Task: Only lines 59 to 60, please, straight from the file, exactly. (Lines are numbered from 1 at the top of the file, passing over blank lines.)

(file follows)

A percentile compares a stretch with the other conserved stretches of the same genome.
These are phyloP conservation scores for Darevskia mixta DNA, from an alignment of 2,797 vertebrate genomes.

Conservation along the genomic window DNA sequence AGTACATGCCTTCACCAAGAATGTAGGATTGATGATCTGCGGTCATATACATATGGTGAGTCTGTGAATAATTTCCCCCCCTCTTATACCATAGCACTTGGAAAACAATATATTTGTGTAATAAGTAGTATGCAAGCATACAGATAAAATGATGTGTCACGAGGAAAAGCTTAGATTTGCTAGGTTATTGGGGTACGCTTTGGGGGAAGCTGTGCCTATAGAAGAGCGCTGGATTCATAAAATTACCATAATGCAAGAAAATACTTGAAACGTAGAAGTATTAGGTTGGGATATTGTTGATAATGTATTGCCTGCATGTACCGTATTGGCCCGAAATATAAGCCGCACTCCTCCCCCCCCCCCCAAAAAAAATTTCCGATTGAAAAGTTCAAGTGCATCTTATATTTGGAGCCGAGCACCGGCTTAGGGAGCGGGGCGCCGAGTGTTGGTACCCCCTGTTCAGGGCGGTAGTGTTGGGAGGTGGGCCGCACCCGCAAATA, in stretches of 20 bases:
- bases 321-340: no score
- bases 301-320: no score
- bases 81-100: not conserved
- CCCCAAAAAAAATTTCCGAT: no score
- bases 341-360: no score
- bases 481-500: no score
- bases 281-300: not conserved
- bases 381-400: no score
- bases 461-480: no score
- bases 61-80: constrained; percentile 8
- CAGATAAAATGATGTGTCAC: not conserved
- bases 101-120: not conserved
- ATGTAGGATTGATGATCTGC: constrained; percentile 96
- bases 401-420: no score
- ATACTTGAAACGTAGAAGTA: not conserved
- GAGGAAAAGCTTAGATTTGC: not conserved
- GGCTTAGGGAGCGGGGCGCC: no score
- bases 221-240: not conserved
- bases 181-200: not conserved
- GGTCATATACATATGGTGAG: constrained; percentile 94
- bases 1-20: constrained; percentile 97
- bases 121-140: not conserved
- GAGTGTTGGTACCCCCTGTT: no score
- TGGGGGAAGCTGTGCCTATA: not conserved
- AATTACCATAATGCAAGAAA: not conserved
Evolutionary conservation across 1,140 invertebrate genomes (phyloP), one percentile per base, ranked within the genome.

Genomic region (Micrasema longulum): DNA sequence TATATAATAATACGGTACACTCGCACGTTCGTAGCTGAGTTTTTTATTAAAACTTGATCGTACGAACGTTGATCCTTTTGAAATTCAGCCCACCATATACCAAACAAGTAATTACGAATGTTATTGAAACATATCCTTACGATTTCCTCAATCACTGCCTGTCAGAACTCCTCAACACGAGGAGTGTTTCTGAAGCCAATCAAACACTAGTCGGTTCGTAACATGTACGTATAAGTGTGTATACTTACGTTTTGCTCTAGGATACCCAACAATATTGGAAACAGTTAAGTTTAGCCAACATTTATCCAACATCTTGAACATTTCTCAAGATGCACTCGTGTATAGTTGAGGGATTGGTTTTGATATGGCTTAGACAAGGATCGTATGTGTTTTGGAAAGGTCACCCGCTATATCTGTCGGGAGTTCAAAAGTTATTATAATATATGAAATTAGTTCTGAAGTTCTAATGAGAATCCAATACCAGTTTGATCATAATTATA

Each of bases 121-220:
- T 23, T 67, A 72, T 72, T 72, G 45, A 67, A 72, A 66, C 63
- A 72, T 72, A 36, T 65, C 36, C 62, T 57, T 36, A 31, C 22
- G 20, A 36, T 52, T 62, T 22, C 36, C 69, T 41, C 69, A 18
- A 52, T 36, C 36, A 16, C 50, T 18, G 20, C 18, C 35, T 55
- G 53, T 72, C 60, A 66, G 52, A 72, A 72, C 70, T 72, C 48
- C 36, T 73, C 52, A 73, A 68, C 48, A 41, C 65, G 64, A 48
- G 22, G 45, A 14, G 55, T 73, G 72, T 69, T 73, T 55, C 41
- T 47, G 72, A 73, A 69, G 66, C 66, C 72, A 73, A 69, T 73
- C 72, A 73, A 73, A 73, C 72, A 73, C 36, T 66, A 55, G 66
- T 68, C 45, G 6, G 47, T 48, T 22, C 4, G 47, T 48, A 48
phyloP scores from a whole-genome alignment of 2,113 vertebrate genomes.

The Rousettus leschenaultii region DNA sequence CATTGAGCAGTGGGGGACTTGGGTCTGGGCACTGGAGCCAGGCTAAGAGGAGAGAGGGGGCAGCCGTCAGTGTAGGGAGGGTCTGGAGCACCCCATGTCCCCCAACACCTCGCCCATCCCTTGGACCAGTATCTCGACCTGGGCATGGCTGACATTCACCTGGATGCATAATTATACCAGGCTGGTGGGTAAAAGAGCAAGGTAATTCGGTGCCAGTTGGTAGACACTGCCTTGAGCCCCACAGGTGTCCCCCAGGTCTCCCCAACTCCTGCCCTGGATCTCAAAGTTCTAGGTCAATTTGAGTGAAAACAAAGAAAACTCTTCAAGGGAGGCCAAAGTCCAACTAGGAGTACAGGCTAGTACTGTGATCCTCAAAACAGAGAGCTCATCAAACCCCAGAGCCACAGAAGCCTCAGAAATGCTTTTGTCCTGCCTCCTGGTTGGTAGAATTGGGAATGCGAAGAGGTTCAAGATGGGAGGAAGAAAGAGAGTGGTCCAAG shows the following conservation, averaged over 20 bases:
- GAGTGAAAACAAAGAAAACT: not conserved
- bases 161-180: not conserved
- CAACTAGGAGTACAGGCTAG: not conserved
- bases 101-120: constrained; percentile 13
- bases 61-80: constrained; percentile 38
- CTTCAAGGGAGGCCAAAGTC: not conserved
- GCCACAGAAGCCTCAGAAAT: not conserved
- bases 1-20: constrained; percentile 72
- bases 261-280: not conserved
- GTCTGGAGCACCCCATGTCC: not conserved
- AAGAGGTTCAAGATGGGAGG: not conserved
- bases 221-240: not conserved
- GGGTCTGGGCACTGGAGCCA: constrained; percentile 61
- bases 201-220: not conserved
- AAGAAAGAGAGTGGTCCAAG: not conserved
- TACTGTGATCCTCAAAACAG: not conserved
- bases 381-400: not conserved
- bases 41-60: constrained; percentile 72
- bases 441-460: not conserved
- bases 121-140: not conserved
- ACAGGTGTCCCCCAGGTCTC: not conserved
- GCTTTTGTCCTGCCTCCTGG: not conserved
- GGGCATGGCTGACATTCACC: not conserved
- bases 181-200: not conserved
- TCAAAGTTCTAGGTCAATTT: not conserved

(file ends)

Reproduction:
- TACTGTGATCCTCAAAACAG: not conserved
- bases 381-400: not conserved